I survived my May deadlines. Having capabilities to write this post is a solid proof of this. Although, I almost started with “on the last day of the month” before I realised it is already the 2nd of June.
Nevertheless, on the second day of the month it is good to look back and sum up the past month. In addition to deadlines, it was dominated by presentation skills training: a workshop for improving visualisation and a PhD course in communication.
I learned a lot about myself as a presentor (eg. I love using photos and I wiggle my eyebrows funnily). Moreover, I have one strong take away: In order to create new knowledge we benefit tremendously from face to face interaction. Don’t get me wrong, I have no dislike for reading, writing or virtual interaction. However, meeting a human-being in person makes a difference.
For instance, in the visualisation workshop I met an investment banker who claimed that the business of investing is interaction. First, it was rather surprising as one would think it is the return on investment. Then I realised all investors still in the business are able to provide a customer with a reasonably good track record but all of them might not take the time to interact with a customer.
From now on I promise to respect more all the possibilities offered for interaction with others in order to learn and build on shared knowledge. When doing research, attending one research seminar every week is a good start.
I consider myself as a quite organised person. I respect schedules. I feel responsible to prepare for meetings in advance. I make sure that I will not have to run around like a headless chicken.
As a result, when I have during past two weeks (a) missed one doctor’s appointment and (b) one scheduled massage, (b) gone for a doctor’s when it was not my turn, (d) held a presentation which I didn’t prepare for, and (e) run around like a headless chicken, I can officially declare that shit has hit the fan. And perhaps not only once.
It is all because I miscalculated the safety distance separating the shit and the fan. Here, ‘shit’ stands for obligations and fan’ represents my inability to take care of them. When there are too many things to do, crap piles up.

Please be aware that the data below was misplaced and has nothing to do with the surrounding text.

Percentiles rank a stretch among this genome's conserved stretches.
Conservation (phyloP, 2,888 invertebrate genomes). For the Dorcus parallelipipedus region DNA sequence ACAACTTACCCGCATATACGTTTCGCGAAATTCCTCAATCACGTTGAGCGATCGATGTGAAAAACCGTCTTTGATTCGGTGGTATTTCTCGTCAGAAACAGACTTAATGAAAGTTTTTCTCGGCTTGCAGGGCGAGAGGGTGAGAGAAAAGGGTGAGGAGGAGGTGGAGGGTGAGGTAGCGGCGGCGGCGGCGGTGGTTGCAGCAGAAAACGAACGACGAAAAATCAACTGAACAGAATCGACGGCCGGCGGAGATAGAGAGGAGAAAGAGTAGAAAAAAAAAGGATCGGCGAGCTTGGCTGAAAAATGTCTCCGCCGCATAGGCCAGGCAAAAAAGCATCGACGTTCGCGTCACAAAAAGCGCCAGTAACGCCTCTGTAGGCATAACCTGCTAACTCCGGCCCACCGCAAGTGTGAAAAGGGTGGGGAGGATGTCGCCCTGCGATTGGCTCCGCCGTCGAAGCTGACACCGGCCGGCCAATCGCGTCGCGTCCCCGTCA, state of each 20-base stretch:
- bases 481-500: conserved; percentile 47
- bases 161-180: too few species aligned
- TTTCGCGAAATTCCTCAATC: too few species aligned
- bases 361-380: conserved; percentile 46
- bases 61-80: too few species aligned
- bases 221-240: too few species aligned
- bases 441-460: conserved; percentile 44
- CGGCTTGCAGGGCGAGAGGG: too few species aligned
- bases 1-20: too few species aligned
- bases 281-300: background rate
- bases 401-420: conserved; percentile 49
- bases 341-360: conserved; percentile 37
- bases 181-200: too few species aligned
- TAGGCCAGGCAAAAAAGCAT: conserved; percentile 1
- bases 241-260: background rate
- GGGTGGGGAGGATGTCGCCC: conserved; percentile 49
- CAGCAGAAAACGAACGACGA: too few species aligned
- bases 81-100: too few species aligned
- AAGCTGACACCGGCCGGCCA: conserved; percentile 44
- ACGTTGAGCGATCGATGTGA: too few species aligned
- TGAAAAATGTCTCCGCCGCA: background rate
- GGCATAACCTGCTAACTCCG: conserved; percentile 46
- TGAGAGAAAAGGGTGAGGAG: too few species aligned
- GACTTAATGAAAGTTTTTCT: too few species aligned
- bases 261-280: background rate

Even organised people have fan troubles, otherwise they are not human or honest. The surprising news is that I have never felt this calm after (a) fan incident(s). Perhaps becoming a parent means dealing with so much more mess that creating some of my own is a drop in the ocean. Or perhaps my difficulties are these so called First World Problems.
However, in order to save my forehead, which I have face palmed quite many times, I decided to take it easier in June. As in May I have still one deadline left for every working day of the week. Zen.
I attended a workshop about corporate social responsibility (CSR) through Hub Catalyst. It was like coming home, in many ways. Hub Helsinki is a lovely place. Additionally, CSR is something, which attracted me during my studies in a business school and I ended up doing my Master’s Thesis related to CSR and retail sector. But that’s not what I wanted to write about.
In the workshop I realised how hard it is to introduce oneself comprehensively and shortly. Typically, people tell who they are (easy), where they come from (mostly easy), what they do (quite easy) and what are their expectations for the meeting (easy when being honest). It gets complicated when one tries to sum up past experience, as getting older means a high probability of more experience. What to tell and what to leave out?
I realised that when I leave out things, I can portray myself in different ways. For instance, I can focus on my NGO background highlighting my past in the student movement. Additionally, I can refer to my inspiring international experience on Nordic and European level. Moreover, I can point out that I have been engaged with development cooperation issues on top of educational and international affairs. Or alternatively, I can skip the whole NGO history and focus on my research and teaching experience, which is unavoidably gaining growth rings as grass grows.
So in social connections I can choose how I want to present myself. It is like choosing clothes in the morning. What do I feel like today? Turquoise or lime? Cosy or sharp? Do I feel like an activist, a teacher, or a business school graduate? Or a teaching activist with new business in mind? Or simply a PhD candidate with research projects?
Of course choosing my pitch is not enough. People make conclusions about me also from other information than what I say, for instance where I come from or what I look like. And that’s another story. For that matter, today I felt like a turquoise researcher: deep, endless, and lots of thoughts like fish swimming in a sea.